When your newborn was crying and screaming, the only source of comfort that doesn’t involve breastfeeding or the bottle may be a pacifier. Pop it in their mouth and your distressed child immediately calms as they suck away happily. The trouble is that this comfort, while perfectly appropriate for infants, can ruin an older child’s teeth.
How do you wean your toddler from their beloved binky or pacifier?
It can be difficult to make your way through the weaning process because sucking on a binky is your child’s source of self-soothing and comfort. Without it, your child may feel lost and struggle with developing a new method to regulate themself. Here is a quick
how to guide that can give you some ideas for successfully weaning your child off the pacifier:
When to Wean
The American Academy of Pediatric Dentistry recommends breaking a child’s pacifier habit by the age of three. Both finger sucking and pacifiers can harm not only the teeth, but the jaw, dentists say.
Your child will likely lose their fundamental need to suck on something by the time they’re a year old. This is also the time when the risk for SIDS, risk for which is reduced by sleeping with a pacifier, drops.
So, the best time to eliminate the pacifier is somewhere between the age of 1 and 3. It’s really up for parents to decide and will depend on the individual child’s medical, physical and emotional needs. It’s wise to check with your child’s medical providers such as their pediatrician and dentist so that you can get the best advice that’s specific to your child.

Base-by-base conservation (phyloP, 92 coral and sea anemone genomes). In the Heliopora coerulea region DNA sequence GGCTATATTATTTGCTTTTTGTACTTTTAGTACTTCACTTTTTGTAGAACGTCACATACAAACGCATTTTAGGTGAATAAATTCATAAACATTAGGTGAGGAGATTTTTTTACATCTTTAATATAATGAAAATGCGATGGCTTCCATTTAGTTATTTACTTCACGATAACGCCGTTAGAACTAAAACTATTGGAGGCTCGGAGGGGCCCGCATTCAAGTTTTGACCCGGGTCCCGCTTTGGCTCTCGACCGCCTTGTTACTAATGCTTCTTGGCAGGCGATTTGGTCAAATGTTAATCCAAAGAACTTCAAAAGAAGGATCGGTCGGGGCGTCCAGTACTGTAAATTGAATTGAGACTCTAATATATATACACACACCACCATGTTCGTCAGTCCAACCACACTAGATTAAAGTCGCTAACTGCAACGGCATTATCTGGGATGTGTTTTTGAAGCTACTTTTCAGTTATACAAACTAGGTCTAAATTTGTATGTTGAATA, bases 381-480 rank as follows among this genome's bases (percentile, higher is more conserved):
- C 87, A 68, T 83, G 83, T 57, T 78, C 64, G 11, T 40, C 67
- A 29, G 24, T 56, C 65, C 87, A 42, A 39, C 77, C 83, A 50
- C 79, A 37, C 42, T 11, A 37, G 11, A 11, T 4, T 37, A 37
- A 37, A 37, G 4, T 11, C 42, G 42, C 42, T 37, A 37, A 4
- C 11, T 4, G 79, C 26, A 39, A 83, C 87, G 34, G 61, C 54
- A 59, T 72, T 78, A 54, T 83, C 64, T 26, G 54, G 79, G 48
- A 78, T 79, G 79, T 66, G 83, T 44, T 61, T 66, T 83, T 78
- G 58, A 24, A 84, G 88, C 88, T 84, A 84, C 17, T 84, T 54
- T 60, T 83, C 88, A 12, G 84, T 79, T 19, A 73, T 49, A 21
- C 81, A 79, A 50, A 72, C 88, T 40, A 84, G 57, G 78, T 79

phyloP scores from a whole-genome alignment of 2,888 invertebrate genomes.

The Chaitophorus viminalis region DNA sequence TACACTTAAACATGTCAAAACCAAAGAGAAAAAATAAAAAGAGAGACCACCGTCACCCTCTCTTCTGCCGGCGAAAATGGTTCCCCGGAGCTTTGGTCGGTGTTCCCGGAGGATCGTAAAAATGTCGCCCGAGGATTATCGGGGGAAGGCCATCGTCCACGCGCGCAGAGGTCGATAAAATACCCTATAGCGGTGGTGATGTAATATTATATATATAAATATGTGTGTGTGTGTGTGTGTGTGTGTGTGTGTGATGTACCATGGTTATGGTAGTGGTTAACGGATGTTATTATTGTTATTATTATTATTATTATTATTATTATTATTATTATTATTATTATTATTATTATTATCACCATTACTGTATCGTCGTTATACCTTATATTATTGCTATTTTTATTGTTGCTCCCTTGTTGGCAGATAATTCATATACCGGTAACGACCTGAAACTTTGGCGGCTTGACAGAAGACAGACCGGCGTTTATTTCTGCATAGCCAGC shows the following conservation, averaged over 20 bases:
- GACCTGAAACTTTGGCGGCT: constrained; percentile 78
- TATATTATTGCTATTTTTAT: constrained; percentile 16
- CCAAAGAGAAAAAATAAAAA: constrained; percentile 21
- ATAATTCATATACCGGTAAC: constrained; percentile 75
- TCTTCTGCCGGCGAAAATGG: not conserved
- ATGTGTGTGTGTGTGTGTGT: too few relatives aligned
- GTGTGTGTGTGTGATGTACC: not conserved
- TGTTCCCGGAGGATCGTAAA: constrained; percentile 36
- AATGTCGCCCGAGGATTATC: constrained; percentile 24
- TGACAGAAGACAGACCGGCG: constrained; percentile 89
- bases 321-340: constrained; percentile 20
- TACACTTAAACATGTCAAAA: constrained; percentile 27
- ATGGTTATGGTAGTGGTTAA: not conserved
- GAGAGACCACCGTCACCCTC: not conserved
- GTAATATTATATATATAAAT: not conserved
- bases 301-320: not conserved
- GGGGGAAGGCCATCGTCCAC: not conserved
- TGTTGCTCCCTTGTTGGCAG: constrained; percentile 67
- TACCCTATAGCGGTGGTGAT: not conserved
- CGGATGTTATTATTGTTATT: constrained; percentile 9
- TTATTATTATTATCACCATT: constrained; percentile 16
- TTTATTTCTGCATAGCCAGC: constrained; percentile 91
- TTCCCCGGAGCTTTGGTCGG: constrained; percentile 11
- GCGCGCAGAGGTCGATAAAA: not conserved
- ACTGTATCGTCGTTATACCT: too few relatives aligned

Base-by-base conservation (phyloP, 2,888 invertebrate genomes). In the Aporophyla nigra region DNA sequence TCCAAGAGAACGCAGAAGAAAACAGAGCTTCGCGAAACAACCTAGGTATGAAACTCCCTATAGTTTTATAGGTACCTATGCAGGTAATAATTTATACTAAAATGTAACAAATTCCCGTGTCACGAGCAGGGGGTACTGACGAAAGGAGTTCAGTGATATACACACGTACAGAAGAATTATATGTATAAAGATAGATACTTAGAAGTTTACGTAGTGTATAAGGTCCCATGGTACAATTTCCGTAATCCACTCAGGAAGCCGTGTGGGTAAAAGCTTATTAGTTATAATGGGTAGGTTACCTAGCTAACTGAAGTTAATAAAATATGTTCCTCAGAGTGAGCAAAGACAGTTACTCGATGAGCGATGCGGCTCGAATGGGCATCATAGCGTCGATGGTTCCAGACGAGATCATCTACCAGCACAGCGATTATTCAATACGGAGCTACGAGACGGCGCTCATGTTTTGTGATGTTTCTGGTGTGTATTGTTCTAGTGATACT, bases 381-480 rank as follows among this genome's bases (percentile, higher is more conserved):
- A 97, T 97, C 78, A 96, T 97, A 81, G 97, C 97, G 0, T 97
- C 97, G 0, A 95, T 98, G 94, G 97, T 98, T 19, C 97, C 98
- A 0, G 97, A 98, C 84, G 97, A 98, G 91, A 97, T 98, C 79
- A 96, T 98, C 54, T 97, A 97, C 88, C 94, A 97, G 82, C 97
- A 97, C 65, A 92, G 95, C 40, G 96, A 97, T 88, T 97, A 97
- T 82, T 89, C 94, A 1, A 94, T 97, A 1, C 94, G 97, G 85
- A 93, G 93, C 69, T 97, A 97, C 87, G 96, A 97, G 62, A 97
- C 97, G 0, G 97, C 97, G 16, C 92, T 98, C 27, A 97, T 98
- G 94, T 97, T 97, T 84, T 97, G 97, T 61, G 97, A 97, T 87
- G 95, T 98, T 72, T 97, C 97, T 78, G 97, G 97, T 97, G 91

The Cold Turkey Method
There are many ways to wean your child off their pacifier. Depending on you and your child’s personality, you’ll have to pick the method that best fits you both.
One way to go is cold turkey. That means you pick a day to be the end of pacifier use and simply take it away. You could offer your child a preamble, saying “You’re getting to be such a big boy/girl, so it’s time to stop using a pacifier.” Then, get rid of the pacifier. There will likely be a few meltdowns or tantrums at this point, especially when it comes to key moments in the day such as naptime and bedtime. You can simply repeat your speech, explaining that there are no more pacifiers for your child. Then, you’ll have to watch and make sure that your child doesn’t begin sucking on their fingers to cope.
The Slow Elimination Methods
Not ready to try the cold turkey method? If you’d rather try a more gradual approach, there are several options.
One sort of in-between method is a 3 day elimination. Here’s your guide to eliminating pacifier use in 3 days:
- Day 1: Tell your child that in 3 days, they will no longer use a pacifier. Use a matter of fact approach. Have this conversation 2 or 3 times throughout the day.
- Day 2: Repeat. This time, tell your child that tomorrow they will no longer use a pacifier.
- Day 3: Remove the pacifier. Similar to the cold turkey method, you’ll probably have to endure a few meltdowns.